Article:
SOAPS AND DETERGENTS
- Take about 10 mL of water each in two test tubes.
- Add a drop of oil (cooking oil) to both the test tubes and label them as A and B.
- To test tube B, add a few drops of soap solution.
- Now shake both the test tubes vigourously for the same period of time.
- Can you see the oil and water layers separately in both the test tubes immediately after you stop shaking them?
- Leave the test tubes undisturbed for some time and observe. Does the oil layer separate out? In which test tube does this happen first?
This activity demonstrates the effect of soap in cleaning. Most dirt is oily in nature and as you know, oil does not dissolve in water. The molecules of soap are sodium or potassium salts of long-chain carboxylic acids. The ionic-end of soap dissolves in water while the carbon chain dissolves in oil. The soap molecules, thus form structures called micelles (see Fig. 4.12) where one end of the molecules is towards the oil droplet while the ionic-end faces outside. This forms an emulsion in water. The soap micelle thus helps in dissolving the dirt in water and we can wash our clothes clean (Fig. 4.13). Can you draw the structure of the micelle that would be formed if you dissolve soap in a hydrocarbon?
Soaps are molecules in which the two ends have differing properties, one is hydrophilic, that is, it dissolves in water, while the other end is hydrophobic, that is, it dissolves in hydrocarbons. When soap is at the surface of water, the hydrophobic ‘tail’ of soap will not be soluble in water and the soap will align along the surface of water with the ionic end in water and the hydrocarbon ‘tail’ protruding out of water. Inside water,
these molecules have a unique orientation that keeps the hydrocarbon portion out of the water. This is achieved by forming clusters of molecules in which the hydrophobic tails are in the interior of the cluster and the ionic ends are on the surface of the cluster. This formation is called a micelle. Soap in the form of a micelle is able to clean, since the oily dirt will be collected in the centre of the micelle. The micelles stay in solution as a colloid and will not come together to precipitate because of ion-ion repulsion. Thus, the dirt suspended in the micelles is also easily rinsed away. The soap micelles are large enough to scatter light. Hence a soap solution appears cloudy.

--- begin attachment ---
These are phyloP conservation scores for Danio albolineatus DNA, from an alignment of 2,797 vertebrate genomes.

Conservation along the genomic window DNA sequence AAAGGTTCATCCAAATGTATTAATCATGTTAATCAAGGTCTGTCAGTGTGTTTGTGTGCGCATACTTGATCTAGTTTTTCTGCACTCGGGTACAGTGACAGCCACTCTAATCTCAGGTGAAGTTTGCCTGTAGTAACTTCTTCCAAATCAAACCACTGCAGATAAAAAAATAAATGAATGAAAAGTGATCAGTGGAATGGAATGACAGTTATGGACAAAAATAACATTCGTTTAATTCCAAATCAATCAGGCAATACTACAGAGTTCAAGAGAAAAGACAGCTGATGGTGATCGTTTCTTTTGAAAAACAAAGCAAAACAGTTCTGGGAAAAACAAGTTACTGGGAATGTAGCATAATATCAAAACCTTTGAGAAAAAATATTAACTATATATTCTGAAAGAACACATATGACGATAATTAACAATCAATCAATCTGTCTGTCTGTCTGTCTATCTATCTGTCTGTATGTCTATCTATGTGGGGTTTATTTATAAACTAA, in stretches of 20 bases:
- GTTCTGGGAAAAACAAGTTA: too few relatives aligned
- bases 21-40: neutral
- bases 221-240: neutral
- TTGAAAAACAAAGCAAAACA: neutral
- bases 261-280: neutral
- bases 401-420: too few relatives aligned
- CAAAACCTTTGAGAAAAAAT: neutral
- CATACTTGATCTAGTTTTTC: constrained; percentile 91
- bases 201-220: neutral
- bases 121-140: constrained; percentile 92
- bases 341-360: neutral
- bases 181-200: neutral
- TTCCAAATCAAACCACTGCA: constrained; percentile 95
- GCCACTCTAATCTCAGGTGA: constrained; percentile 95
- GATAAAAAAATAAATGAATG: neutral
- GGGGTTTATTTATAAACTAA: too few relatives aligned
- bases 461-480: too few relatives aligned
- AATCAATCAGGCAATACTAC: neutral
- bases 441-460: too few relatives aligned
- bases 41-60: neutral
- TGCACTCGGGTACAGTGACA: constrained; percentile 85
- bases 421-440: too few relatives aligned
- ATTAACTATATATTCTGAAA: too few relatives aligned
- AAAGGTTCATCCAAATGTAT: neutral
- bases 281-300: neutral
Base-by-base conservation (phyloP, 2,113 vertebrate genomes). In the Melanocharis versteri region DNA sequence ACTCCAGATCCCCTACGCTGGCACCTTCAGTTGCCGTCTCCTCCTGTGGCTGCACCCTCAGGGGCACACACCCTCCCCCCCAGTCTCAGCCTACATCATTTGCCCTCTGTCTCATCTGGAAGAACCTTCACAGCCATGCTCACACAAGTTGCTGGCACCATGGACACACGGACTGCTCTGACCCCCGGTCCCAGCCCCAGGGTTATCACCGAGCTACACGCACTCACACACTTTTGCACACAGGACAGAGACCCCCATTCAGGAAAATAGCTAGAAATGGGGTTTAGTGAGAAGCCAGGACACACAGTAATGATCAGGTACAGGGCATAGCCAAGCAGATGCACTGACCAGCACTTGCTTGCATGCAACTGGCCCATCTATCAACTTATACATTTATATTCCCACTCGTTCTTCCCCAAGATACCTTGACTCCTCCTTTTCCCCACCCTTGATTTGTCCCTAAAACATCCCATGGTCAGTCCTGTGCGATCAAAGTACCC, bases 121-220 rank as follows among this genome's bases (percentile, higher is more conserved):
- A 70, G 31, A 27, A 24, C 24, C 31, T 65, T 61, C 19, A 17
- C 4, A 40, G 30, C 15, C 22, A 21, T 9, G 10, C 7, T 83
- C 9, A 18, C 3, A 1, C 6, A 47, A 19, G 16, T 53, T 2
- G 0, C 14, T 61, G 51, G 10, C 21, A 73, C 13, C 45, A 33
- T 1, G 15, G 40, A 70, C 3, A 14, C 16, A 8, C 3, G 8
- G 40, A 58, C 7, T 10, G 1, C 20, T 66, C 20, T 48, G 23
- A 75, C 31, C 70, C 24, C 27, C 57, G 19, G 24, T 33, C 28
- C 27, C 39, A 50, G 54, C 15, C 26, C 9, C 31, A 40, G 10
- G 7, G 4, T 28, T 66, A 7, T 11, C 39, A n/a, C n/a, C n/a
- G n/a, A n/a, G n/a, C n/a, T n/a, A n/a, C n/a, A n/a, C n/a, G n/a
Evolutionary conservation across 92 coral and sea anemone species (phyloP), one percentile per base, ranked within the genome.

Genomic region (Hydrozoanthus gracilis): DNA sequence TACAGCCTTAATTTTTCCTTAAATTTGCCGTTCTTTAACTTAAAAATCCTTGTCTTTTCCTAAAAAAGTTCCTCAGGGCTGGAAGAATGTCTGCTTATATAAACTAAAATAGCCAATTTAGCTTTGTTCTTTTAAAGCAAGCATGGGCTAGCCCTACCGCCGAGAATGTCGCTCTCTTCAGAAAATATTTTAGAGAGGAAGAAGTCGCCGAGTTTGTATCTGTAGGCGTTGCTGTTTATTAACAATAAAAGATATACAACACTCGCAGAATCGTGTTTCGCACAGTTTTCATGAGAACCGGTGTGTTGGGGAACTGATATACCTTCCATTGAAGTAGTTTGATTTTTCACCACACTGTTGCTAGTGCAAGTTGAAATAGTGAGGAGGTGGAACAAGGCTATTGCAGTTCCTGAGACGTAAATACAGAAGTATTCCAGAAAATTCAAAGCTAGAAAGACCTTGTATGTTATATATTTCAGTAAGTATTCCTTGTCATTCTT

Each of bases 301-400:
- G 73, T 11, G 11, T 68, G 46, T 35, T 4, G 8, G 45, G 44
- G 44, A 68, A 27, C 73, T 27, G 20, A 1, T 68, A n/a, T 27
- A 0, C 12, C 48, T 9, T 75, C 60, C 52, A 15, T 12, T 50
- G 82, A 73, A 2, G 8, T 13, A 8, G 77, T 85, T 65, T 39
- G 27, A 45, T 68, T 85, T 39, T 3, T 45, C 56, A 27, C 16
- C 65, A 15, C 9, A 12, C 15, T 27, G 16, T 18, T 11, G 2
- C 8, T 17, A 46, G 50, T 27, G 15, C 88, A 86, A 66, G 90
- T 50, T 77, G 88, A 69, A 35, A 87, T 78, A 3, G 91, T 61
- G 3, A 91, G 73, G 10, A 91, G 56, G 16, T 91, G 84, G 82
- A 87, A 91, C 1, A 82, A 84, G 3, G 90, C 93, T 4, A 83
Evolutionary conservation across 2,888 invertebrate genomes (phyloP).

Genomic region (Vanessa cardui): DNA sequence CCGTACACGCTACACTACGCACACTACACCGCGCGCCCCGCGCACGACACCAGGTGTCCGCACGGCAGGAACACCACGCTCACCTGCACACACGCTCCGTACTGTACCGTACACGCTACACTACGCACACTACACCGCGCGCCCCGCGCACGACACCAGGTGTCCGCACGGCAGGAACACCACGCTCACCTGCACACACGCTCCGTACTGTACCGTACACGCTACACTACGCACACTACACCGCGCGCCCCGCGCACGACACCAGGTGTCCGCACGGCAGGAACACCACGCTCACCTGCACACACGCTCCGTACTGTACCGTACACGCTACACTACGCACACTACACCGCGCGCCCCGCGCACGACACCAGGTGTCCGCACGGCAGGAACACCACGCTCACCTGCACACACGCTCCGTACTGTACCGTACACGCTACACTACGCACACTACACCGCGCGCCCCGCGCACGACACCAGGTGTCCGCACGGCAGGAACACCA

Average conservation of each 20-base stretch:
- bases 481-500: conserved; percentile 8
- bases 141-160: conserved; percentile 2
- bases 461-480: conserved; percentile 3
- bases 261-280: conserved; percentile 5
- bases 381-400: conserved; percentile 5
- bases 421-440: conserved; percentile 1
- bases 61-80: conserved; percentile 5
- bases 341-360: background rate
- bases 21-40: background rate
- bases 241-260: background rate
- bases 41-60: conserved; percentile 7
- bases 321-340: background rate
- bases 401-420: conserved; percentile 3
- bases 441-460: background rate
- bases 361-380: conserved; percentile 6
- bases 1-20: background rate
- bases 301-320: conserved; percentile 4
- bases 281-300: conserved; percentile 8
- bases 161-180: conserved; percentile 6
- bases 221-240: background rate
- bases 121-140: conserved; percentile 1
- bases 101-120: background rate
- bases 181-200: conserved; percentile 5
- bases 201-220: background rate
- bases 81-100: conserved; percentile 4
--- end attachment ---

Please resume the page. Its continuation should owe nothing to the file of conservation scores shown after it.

- Take about 10 mL of distilled water (or rain water) and 10 mL of hard water (from a tubewell or hand-pump) in separate test tubes.
- Add a couple of drops of soap solution to both.
- Shake the test tubes vigorously for an equal period of time and observe the amount of foam formed.
- In which test tube do you get more foam?
- In which test tube do you observe a white curdy precipitate?
Note for the teacher : If hard water is not available in your locality, prepare some hard water by dissolving hydrogencarbonates/ sulphates/chlorides of calcium or magnesium in water.
- Take two test tubes with about 10 mL of hard water in each.
- Add five drops of soap solution to one and five drops of detergent solution to the other.
- Shake both test tubes for the same period.
- Do both test tubes have the same amount of foam?
- In which test tube is a curdy solid formed?
Have you ever observed while bathing that foam is formed with difficulty and an insoluble substance (scum) remains after washing with water? This is caused by the reaction of soap with the calcium and magnesium salts, which cause the hardness of water. Hence you need to use a larger amount of soap. This problem is overcome by using another class of compounds called detergents as cleansing agents. Detergents are generally ammonium or sulphonate salts of long chain carboxylic acids. The charged ends of these compounds do not form insoluble precipitates with the calcium and magnesium ions in hard water. Thus, they remain effective in hard water. Detergents are usually used to make shampoos and products for cleaning clothes.